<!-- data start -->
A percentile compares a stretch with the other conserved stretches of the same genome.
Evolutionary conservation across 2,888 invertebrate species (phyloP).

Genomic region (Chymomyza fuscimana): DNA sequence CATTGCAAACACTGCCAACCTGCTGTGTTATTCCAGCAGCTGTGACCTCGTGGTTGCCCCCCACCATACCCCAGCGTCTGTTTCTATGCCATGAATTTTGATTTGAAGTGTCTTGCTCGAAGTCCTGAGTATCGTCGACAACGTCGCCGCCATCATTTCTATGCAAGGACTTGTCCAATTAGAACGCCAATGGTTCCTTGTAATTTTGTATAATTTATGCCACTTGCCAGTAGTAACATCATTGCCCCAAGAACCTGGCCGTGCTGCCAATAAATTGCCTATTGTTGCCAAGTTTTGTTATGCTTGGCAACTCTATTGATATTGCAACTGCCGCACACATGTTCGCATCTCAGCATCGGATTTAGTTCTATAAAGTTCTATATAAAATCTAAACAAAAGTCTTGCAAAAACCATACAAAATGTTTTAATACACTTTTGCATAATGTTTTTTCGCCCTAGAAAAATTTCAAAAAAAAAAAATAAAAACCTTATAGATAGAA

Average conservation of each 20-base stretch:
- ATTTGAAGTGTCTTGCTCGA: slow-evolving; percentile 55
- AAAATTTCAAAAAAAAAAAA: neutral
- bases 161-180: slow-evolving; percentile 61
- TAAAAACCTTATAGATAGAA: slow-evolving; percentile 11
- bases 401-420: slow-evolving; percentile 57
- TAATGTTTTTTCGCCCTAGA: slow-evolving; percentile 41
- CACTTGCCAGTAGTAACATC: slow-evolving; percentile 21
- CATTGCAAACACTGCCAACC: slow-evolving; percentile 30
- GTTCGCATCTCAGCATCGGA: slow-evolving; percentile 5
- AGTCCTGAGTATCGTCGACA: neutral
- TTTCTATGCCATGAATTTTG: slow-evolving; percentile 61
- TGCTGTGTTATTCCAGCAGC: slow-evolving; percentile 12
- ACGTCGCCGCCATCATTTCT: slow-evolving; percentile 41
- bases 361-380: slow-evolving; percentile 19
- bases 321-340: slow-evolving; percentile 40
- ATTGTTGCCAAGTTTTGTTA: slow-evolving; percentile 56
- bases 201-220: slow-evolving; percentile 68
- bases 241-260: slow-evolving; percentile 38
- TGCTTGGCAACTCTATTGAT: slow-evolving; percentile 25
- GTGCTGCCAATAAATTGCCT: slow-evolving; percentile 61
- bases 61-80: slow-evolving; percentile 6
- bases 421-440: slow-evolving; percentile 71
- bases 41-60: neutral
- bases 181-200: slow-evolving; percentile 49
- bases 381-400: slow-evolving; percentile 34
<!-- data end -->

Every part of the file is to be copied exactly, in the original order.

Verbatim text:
A percentile compares a stretch with the other conserved stretches of the same genome.
Evolutionary conservation across 2,888 invertebrate species (phyloP).

Genomic region (Chymomyza fuscimana): DNA sequence CATTGCAAACACTGCCAACCTGCTGTGTTATTCCAGCAGCTGTGACCTCGTGGTTGCCCCCCACCATACCCCAGCGTCTGTTTCTATGCCATGAATTTTGATTTGAAGTGTCTTGCTCGAAGTCCTGAGTATCGTCGACAACGTCGCCGCCATCATTTCTATGCAAGGACTTGTCCAATTAGAACGCCAATGGTTCCTTGTAATTTTGTATAATTTATGCCACTTGCCAGTAGTAACATCATTGCCCCAAGAACCTGGCCGTGCTGCCAATAAATTGCCTATTGTTGCCAAGTTTTGTTATGCTTGGCAACTCTATTGATATTGCAACTGCCGCACACATGTTCGCATCTCAGCATCGGATTTAGTTCTATAAAGTTCTATATAAAATCTAAACAAAAGTCTTGCAAAAACCATACAAAATGTTTTAATACACTTTTGCATAATGTTTTTTCGCCCTAGAAAAATTTCAAAAAAAAAAAATAAAAACCTTATAGATAGAA

Average conservation of each 20-base stretch:
- ATTTGAAGTGTCTTGCTCGA: slow-evolving; percentile 55
- AAAATTTCAAAAAAAAAAAA: neutral
- bases 161-180: slow-evolving; percentile 61
- TAAAAACCTTATAGATAGAA: slow-evolving; percentile 11
- bases 401-420: slow-evolving; percentile 57
- TAATGTTTTTTCGCCCTAGA: slow-evolving; percentile 41
- CACTTGCCAGTAGTAACATC: slow-evolving; percentile 21
- CATTGCAAACACTGCCAACC: slow-evolving; percentile 30
- GTTCGCATCTCAGCATCGGA: slow-evolving; percentile 5
- AGTCCTGAGTATCGTCGACA: neutral
- TTTCTATGCCATGAATTTTG: slow-evolving; percentile 61
- TGCTGTGTTATTCCAGCAGC: slow-evolving; percentile 12
- ACGTCGCCGCCATCATTTCT: slow-evolving; percentile 41
- bases 361-380: slow-evolving; percentile 19
- bases 321-340: slow-evolving; percentile 40
- ATTGTTGCCAAGTTTTGTTA: slow-evolving; percentile 56
- bases 201-220: slow-evolving; percentile 68
- bases 241-260: slow-evolving; percentile 38
- TGCTTGGCAACTCTATTGAT: slow-evolving; percentile 25
- GTGCTGCCAATAAATTGCCT: slow-evolving; percentile 61
- bases 61-80: slow-evolving; percentile 6
- bases 421-440: slow-evolving; percentile 71
- bases 41-60: neutral
- bases 181-200: slow-evolving; percentile 49
- bases 381-400: slow-evolving; percentile 34